Rebecca Pronsky is a born and raised Brooklynite who plays twangy folk that is as “urban as it is rural, not afraid to be sophisticated” (Maverick). She’s a “poetic lyricist” (All Music Guide), who sounds “more retro than redneck” (Creative Loafing), “like The Smiths relocated to Nashville” (Northern Sky). On stage her performances are “passionate and wry” (Time Out NY) and “near electric” (Birmingham Mail).
Only Daughter (out March 19, 2013) is Rebecca’s 3rd release on Austin, TX label Nine Mile Records. The album was produced by Rebecca’s husband and guitarist Rich Bennett and recorded and mixed by friend and collaborator Scott Solter. Together, Bennett and Solter help create a record that is gritty and dark, layered and dreamy, bravely disobeying the usual conventions of the Americana genre.
We caught up with Rebecca before her show with her band, The Honeycutters, at Eddie’s Attic on Wednesday, July 10. Check out what the singer-songwriter had to say about her funniest memories, her pre-show rituals and her songwriting.
What is the strangest thing a fan has done for you or at your show?
There are so many but here’s a recent one. On our May tour of the west coast a complete stranger came up to us just as we got off the stage and said “So what are we doing tomorrow morning? How ’bout a canoe ride?” as if we had been friends for years. We had to politely decline since we didn’t even know the guy’s name!
What is the funniest moment you have had as an artist?
Recently on a tour of the UK, we got seriously mislead by our GPS and ended up on top of a mountain in Wales in the snow on an unplowed road. We were prevented from going any further by a herd of sheep crossing in front of us. Just then a military helicopter flew by looking for, what I assume, were stranded cars in the snowdrift, and we knew then to turn around. It was scary while it was happening but hilarious by the time we got to our show that evening.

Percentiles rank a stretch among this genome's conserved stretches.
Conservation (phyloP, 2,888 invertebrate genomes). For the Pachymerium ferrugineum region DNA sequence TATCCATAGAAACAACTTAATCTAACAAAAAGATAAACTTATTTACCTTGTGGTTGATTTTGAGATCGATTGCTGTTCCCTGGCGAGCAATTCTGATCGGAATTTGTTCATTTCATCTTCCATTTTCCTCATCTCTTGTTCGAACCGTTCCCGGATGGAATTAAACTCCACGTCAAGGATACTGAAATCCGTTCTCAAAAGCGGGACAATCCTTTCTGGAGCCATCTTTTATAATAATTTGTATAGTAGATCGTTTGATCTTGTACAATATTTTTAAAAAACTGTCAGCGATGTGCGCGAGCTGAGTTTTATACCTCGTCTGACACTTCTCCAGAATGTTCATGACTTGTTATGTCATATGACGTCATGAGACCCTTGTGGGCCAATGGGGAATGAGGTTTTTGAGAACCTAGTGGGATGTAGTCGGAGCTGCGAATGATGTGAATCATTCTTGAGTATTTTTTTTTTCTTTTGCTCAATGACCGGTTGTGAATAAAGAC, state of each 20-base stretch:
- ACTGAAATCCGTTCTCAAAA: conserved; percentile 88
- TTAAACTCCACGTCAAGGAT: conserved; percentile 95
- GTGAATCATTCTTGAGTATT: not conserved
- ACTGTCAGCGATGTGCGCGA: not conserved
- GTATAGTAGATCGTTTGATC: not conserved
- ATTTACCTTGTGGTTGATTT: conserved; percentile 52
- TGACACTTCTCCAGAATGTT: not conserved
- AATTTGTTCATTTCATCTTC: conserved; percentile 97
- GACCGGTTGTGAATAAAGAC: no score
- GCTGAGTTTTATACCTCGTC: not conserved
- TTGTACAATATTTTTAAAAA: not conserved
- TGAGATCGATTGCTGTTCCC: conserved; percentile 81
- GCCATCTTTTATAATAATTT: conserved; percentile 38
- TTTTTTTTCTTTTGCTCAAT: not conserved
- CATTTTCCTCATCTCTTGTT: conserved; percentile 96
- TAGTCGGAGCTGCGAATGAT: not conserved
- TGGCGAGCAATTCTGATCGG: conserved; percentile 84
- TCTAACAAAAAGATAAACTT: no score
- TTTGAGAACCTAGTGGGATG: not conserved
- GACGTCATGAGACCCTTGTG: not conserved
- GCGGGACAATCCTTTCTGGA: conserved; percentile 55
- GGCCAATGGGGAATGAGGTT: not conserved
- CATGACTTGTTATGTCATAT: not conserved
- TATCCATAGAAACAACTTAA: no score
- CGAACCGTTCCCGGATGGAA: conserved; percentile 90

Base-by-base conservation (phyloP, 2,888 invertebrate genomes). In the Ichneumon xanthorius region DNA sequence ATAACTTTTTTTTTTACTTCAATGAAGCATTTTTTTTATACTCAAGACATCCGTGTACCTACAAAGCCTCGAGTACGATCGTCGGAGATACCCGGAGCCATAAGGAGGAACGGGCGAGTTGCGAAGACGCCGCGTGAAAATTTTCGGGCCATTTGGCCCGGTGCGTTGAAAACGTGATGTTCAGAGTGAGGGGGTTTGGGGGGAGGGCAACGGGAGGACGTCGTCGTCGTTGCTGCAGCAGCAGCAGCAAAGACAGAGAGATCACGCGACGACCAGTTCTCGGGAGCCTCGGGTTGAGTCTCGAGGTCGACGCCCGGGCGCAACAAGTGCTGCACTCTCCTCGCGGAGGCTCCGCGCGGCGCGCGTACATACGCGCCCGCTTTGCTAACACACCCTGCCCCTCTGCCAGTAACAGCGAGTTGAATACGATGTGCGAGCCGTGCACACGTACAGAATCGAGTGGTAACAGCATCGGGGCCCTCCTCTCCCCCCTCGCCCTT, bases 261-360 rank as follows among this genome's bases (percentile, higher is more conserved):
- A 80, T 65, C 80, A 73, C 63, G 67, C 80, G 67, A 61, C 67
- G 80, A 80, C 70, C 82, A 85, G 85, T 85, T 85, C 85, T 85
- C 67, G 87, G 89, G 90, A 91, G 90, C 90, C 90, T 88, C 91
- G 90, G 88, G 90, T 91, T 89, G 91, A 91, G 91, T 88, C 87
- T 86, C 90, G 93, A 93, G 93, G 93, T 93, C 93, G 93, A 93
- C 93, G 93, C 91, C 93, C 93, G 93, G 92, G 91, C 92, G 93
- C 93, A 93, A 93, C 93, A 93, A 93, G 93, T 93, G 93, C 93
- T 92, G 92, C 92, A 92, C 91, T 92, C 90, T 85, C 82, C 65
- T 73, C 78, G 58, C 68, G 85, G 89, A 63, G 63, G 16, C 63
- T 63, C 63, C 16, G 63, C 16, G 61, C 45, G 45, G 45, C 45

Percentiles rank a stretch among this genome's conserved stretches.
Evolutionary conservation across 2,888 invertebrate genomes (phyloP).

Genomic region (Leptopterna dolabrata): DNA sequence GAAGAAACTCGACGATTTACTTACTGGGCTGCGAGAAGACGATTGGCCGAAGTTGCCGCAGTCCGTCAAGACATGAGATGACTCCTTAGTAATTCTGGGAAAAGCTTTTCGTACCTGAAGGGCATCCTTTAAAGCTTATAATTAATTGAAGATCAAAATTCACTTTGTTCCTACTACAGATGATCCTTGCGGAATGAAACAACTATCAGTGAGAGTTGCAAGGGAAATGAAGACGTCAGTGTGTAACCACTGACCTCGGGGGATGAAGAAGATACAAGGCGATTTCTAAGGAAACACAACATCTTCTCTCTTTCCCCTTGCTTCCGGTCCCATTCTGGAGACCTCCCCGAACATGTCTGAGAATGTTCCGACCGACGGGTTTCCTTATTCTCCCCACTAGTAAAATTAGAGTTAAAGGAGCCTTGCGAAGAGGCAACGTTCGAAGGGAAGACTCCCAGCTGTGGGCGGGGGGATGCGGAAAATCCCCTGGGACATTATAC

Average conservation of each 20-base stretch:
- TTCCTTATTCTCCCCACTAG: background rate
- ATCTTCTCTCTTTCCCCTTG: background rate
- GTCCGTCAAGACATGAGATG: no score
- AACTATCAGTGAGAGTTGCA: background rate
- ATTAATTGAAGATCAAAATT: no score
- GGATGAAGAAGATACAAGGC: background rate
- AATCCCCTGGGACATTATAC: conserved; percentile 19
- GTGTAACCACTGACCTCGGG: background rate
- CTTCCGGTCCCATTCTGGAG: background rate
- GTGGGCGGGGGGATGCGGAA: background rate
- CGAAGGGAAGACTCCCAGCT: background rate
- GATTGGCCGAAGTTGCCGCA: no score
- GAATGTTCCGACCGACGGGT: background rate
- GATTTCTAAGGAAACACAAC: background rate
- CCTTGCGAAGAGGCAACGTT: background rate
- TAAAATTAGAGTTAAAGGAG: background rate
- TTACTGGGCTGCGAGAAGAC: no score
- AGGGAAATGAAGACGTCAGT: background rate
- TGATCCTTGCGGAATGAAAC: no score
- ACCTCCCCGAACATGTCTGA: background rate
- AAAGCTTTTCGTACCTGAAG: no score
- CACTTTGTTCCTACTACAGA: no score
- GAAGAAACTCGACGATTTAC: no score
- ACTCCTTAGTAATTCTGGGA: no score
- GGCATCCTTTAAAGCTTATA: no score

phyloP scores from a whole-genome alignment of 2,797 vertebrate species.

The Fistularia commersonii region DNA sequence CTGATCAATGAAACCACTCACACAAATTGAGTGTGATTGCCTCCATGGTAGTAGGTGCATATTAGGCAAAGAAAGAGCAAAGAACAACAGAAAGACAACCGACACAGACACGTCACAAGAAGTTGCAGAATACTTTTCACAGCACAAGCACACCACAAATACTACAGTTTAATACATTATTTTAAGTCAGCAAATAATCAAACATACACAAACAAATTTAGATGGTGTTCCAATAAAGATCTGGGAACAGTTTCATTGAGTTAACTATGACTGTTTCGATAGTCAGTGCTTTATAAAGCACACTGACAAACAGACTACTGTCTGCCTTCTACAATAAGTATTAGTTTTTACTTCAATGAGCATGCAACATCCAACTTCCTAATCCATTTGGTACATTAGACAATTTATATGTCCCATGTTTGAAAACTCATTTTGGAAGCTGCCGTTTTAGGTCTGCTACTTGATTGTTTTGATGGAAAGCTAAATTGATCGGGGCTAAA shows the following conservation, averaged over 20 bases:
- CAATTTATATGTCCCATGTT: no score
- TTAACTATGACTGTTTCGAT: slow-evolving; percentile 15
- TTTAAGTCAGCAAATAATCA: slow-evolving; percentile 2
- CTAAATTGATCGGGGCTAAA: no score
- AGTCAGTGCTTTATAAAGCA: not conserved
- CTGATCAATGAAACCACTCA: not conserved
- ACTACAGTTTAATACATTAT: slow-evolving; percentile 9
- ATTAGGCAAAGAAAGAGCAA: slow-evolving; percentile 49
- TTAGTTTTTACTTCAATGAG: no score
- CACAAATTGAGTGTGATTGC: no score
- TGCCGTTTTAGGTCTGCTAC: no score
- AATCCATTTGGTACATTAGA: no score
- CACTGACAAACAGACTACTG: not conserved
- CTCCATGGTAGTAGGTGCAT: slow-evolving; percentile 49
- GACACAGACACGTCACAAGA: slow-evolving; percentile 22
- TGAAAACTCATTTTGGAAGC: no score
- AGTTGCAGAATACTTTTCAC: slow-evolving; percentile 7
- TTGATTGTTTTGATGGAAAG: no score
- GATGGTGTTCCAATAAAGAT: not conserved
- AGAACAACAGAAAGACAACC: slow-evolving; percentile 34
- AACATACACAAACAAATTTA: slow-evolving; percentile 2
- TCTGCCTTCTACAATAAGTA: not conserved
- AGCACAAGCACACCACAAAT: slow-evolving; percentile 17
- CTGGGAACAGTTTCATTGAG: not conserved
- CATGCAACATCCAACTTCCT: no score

Do you have any pre-show rituals?
Eating! Also not taking the green room time too seriously. It’s important to get alone time and warm up and everything, but it’s also important to be natural and just hang out with your band and be yourself before your play. I find that too much preparation can make me more nervous.
If you could describe your music in one word, what would it be?
How do you connect with a crowd?
I use humor mostly. I used to try to be cool on stage and it never worked. But then I embraced by awkwardness and now some people say my on stage banter is like stand up comedy. My music is pretty dark so the banter is a good balance.
What is the best way to write music?
Don’t think about it too much. I like to sit down with any of my various guitars and ukes and just sing melodies and words and see what happens. If nothing does, that’s fine. If something does and it’s crap, that’s fine too. You have to just be there and not judge what comes out. That’s the only way for the good stuff to eventually emerge.
Grab your tickets to see Rebecca Pronsky & The Honeycutters at Eddie’s Attic July 10! Click the link below.